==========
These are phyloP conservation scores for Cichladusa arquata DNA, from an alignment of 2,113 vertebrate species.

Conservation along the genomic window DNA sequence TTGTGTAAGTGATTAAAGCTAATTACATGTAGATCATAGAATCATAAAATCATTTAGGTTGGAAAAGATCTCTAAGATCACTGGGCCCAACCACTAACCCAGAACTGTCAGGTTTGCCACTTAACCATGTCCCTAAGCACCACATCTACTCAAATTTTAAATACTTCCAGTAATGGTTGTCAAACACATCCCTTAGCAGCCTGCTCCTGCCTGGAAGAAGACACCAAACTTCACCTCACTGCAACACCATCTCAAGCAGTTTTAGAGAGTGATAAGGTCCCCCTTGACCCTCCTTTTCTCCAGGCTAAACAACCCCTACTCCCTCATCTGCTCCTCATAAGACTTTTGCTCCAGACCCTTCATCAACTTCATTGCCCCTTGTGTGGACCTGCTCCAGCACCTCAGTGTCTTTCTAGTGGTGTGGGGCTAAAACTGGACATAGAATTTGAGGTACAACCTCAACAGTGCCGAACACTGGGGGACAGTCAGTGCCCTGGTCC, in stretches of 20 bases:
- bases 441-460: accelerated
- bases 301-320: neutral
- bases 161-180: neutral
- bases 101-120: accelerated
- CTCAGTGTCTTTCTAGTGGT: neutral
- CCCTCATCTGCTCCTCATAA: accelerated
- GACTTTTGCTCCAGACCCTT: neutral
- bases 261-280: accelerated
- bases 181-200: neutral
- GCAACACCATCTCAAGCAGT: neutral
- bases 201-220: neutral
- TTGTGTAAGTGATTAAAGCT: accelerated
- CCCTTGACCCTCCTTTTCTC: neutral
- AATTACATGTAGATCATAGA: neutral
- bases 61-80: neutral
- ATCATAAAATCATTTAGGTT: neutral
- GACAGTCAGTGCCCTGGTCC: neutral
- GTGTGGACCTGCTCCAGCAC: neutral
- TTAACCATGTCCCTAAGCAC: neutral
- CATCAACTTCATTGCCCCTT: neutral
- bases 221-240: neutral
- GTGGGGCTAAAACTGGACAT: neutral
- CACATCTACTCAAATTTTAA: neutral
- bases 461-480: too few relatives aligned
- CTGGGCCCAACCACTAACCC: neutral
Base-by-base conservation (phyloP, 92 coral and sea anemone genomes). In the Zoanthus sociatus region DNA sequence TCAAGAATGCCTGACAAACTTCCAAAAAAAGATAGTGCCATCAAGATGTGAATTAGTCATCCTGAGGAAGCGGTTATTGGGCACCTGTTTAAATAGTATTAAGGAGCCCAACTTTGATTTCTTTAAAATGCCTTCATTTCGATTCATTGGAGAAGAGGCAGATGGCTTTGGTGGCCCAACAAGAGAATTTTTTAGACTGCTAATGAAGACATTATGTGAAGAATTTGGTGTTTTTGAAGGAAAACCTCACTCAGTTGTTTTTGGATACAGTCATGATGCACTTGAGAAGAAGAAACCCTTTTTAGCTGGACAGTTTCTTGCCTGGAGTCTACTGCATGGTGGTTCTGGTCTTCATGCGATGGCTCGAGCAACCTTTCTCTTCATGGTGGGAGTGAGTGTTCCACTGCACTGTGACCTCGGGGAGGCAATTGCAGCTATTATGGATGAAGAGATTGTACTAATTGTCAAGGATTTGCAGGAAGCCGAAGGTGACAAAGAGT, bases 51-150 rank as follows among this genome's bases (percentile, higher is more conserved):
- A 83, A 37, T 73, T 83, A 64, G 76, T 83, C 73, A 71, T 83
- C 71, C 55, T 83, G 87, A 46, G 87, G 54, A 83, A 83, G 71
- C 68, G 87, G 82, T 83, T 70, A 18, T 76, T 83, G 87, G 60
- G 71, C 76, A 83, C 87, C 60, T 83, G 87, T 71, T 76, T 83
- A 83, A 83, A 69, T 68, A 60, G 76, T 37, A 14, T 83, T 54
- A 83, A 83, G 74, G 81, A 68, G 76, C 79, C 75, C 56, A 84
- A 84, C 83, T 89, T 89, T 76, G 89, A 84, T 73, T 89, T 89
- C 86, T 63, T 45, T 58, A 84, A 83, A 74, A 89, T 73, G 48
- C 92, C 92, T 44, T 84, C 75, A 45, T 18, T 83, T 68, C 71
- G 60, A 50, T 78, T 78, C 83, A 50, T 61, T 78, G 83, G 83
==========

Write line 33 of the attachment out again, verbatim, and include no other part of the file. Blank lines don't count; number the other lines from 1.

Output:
- A 83, A 83, A 69, T 68, A 60, G 76, T 37, A 14, T 83, T 54